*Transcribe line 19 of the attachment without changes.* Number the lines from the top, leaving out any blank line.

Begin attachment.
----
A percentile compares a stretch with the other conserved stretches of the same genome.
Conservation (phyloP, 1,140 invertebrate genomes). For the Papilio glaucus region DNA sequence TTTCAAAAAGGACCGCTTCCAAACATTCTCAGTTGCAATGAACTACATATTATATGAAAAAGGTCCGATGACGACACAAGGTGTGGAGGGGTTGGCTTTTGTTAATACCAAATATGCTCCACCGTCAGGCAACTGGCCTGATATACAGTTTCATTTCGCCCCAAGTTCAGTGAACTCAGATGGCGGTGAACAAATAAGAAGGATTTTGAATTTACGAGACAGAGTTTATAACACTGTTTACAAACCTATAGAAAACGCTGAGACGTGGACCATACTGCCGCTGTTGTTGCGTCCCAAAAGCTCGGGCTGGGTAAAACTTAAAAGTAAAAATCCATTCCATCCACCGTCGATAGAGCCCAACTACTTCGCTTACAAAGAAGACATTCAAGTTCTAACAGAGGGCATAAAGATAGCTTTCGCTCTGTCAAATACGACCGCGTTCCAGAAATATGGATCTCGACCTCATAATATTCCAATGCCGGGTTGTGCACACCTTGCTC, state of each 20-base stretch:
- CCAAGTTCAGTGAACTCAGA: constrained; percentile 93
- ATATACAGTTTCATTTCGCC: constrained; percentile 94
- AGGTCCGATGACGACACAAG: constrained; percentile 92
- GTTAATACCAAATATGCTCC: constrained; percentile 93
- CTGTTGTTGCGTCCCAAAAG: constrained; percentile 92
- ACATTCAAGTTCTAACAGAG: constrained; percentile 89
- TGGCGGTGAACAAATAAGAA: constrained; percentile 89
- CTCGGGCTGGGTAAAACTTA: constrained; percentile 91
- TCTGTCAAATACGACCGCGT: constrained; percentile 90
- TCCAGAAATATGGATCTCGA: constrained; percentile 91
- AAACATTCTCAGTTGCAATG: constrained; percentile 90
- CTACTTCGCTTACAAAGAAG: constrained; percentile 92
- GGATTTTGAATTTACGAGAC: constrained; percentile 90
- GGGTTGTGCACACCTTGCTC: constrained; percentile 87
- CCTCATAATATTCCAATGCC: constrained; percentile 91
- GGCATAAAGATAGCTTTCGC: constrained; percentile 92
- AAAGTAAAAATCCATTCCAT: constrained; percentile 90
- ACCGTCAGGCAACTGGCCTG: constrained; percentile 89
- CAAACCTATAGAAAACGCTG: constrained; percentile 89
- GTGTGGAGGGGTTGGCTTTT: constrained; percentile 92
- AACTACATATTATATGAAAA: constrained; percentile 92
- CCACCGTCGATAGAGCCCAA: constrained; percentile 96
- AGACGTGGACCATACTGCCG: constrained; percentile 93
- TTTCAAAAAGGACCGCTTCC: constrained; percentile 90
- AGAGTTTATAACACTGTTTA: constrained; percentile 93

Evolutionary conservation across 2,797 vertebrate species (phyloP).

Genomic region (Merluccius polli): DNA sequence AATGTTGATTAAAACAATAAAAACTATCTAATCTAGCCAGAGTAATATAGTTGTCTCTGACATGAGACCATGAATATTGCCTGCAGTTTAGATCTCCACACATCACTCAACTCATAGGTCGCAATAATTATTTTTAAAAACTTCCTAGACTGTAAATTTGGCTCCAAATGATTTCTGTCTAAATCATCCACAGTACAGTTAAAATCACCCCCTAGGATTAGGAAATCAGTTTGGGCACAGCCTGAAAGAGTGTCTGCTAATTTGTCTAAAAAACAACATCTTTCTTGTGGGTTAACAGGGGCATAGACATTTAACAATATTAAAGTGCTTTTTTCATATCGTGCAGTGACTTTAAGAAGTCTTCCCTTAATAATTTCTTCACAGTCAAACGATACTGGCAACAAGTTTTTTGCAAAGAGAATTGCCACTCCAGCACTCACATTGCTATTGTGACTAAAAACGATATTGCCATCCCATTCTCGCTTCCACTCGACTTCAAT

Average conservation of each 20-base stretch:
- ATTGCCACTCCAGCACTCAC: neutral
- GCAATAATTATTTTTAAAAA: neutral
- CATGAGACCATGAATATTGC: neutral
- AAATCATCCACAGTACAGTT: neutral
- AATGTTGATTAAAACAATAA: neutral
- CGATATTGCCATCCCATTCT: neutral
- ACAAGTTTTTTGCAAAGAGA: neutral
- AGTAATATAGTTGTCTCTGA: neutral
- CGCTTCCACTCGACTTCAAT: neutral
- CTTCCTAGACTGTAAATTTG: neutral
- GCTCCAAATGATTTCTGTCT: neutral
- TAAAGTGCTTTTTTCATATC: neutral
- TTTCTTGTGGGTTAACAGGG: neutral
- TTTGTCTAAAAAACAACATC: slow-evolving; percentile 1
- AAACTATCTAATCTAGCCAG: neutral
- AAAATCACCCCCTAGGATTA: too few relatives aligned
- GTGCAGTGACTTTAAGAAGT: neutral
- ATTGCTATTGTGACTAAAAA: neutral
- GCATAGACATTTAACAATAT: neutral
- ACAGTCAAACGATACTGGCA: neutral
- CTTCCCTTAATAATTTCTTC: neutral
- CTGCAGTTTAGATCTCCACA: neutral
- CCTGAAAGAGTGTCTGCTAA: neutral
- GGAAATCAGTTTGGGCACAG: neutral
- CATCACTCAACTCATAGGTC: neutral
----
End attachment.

- AAAGTAAAAATCCATTCCAT: constrained; percentile 90